Some are just having fun, and still contributing in excellent ways.
Free software projects flourish when everyone is respected for how
they want to contribute.

> Which of those priorities you wish to work on, however, is completely
> your own decision. But the customer MUST set the priorities of what
> needs done in the bigger picture. And, the customer MUST set the list of
> features that need to be implemented.
>
> Rule #1 of Business: Its not about you.
>
> If you do not make your customers wishes and desires #1 on your priority
> list, your competition will.

For the folks that are paid, right on. For the volunteers - maybe
that isn't what floats their boat. Let them choose how to contribute.
Remember, they're letting YOU choose how to leverage the result of
their work, after all. That is part of the magic of free software.

> Lets not forget, Ubuntu is a business product, distributed by a real
> business. Therefore, its not about you... or me. Its about the
> customer. Making the customer feel like they have to talk you into
> something, is just not good business. This is why I spend so many hours
> providing help to ANYONE who asks. Even people I would rather not. Its
> not about me, its about Ubuntu, and what is best for the project.
>
> Even more so in an all volunteer endeavor, egos must be checked at the
> door. Developer's egos, designer's egos, and consultant's egos. We as
> the people trying to make this a success, need to listen to the customer
> so that there will be more of them. Its the one true advantage we have
> over Microsoft which is notorious for blowing off their customer to do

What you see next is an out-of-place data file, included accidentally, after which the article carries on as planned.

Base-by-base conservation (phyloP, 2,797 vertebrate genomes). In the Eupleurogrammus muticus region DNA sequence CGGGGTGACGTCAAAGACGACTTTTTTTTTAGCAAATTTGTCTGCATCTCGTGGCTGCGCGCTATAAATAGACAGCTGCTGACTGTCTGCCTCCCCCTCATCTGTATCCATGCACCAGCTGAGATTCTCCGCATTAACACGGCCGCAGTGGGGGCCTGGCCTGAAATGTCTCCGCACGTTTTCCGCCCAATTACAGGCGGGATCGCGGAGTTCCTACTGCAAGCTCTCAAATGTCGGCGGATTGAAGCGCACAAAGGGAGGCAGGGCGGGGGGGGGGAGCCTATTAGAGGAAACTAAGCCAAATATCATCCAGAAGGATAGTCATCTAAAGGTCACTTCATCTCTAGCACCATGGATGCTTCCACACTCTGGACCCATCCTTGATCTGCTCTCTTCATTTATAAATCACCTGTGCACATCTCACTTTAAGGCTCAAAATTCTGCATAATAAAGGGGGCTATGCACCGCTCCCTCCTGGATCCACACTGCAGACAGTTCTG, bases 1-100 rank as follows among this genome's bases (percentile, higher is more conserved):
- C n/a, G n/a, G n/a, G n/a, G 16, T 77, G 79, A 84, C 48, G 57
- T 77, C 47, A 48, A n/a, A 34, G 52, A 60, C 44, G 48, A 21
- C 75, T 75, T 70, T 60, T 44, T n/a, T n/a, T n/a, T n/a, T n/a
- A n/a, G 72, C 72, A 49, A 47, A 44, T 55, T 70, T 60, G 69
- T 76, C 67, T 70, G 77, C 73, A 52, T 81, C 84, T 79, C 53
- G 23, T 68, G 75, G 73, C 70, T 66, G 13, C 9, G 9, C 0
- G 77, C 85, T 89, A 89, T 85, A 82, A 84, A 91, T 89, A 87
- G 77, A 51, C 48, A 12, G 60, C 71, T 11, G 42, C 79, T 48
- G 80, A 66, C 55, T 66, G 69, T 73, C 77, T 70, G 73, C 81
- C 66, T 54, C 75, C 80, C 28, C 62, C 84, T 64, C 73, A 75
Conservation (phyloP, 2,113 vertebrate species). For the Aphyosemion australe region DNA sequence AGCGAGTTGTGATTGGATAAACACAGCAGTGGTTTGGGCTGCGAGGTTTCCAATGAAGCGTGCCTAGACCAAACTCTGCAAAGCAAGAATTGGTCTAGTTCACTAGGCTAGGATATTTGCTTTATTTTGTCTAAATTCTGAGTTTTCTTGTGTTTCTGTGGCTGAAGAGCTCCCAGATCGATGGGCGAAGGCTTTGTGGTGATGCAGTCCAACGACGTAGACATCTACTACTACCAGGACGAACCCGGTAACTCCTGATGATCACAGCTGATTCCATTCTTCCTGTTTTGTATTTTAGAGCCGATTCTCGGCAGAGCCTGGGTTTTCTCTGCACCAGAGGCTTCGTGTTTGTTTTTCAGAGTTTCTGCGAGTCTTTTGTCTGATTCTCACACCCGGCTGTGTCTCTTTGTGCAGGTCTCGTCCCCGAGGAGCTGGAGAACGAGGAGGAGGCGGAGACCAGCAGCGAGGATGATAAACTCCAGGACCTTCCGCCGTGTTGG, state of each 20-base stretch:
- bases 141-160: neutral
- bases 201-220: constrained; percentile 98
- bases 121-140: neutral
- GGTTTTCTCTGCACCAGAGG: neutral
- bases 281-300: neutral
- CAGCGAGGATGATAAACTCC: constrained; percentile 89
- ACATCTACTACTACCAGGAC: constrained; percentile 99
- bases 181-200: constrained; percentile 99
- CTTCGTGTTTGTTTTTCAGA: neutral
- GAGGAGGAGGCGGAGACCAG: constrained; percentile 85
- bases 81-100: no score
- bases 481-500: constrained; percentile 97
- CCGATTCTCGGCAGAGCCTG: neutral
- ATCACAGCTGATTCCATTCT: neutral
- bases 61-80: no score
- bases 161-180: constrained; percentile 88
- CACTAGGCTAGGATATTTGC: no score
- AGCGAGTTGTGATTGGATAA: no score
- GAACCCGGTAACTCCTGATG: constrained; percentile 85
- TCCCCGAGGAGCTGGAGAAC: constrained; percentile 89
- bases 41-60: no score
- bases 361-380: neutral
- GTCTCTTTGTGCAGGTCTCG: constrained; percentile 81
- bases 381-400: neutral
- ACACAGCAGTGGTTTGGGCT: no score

> what is in their best interest (Can we say Windows Genuine Advantage, or
> Digital Rights Management... I knew we could).

Right on about checking egos at the door. And I think ego is all
about telling someone else how to do something. So I delight in your
energy and way of contributing to the Ubuntu ecosystem. But recognize
that there is more than one way, and that is to our benefit, and
please don't project your views onto others.

> You allow the customers wishes to be the only real metric because you
> place Ubuntu and Linux's needs before your own. Otherwise, are you
> really helping?

This conversation started off (in October!) with a non-developer
trying to find out if a post to the list about a "favorite bug" was
appropriate. Unfortunately we've now regressed into a non-so-pretty
internal argument. What an inappropriate waste!!

In summary I think we will make a lot more progress if we recognize
there are many ways of helping. Treating each other with respect is
one of the most important. And figuring out creative new ways to
contribute is another. My own suggestions for contributors, both
developers and non-developers, is in a talk I did last month for the
Boulder Linux Users Group:

http://mcburnett.org/neal/talks/contribute_to_ubuntu.html

Cheers,

Neal McBurnett http://mcburnett.org/neal/